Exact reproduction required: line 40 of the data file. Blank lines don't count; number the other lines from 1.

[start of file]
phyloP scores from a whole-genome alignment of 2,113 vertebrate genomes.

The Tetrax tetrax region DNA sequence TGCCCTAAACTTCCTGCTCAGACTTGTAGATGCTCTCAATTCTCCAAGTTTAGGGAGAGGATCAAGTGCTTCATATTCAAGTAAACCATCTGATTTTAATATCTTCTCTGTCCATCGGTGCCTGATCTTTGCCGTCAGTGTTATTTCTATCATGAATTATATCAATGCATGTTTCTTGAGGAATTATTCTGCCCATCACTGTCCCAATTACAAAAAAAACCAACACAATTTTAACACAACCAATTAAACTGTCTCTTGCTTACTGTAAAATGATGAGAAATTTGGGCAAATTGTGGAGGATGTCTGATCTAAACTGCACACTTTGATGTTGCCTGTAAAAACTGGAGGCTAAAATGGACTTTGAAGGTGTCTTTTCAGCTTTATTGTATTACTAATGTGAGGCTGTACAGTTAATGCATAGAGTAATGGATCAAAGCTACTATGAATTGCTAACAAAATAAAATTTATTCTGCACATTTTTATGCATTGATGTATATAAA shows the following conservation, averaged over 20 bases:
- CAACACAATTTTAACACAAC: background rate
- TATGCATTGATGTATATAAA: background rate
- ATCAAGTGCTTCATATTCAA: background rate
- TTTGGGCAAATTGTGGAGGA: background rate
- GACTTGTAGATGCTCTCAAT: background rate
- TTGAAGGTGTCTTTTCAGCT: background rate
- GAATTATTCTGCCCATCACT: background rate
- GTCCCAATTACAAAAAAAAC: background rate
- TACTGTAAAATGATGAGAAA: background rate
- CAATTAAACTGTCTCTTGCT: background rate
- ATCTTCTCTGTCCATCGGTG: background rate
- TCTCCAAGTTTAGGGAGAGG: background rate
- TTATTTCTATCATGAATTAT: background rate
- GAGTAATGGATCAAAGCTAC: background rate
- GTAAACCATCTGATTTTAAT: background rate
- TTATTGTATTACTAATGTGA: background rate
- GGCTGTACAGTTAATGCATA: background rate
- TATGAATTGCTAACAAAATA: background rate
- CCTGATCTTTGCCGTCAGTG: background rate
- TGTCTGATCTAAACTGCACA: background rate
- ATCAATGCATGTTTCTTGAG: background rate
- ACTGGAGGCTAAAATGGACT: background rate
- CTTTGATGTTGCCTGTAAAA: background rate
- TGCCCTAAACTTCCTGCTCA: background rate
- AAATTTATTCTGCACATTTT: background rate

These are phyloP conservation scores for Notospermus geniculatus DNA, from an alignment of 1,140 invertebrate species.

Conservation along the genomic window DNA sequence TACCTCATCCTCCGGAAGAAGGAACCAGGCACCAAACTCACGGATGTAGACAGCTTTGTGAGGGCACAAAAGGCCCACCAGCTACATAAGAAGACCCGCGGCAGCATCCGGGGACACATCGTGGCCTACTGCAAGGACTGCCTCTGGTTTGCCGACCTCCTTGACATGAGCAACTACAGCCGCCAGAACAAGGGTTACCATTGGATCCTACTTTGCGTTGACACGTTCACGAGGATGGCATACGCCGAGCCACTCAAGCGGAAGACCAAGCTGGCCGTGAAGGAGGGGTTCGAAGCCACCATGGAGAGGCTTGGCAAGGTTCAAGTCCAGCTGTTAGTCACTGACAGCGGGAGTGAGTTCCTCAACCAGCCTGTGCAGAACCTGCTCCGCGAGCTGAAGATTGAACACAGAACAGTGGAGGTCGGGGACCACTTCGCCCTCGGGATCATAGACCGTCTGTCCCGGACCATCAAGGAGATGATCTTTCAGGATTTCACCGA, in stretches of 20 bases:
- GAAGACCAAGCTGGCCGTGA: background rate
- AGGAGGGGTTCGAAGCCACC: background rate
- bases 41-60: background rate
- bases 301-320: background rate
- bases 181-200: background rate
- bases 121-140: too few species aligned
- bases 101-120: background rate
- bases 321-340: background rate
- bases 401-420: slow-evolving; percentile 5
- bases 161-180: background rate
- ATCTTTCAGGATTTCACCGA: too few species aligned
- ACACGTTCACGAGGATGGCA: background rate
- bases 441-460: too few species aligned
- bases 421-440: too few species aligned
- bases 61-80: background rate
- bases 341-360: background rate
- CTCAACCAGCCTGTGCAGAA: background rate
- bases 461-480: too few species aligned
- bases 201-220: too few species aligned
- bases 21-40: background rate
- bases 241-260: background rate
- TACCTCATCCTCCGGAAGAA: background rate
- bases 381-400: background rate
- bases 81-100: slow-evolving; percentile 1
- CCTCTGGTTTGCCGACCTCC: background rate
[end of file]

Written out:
- ATCTTTCAGGATTTCACCGA: too few species aligned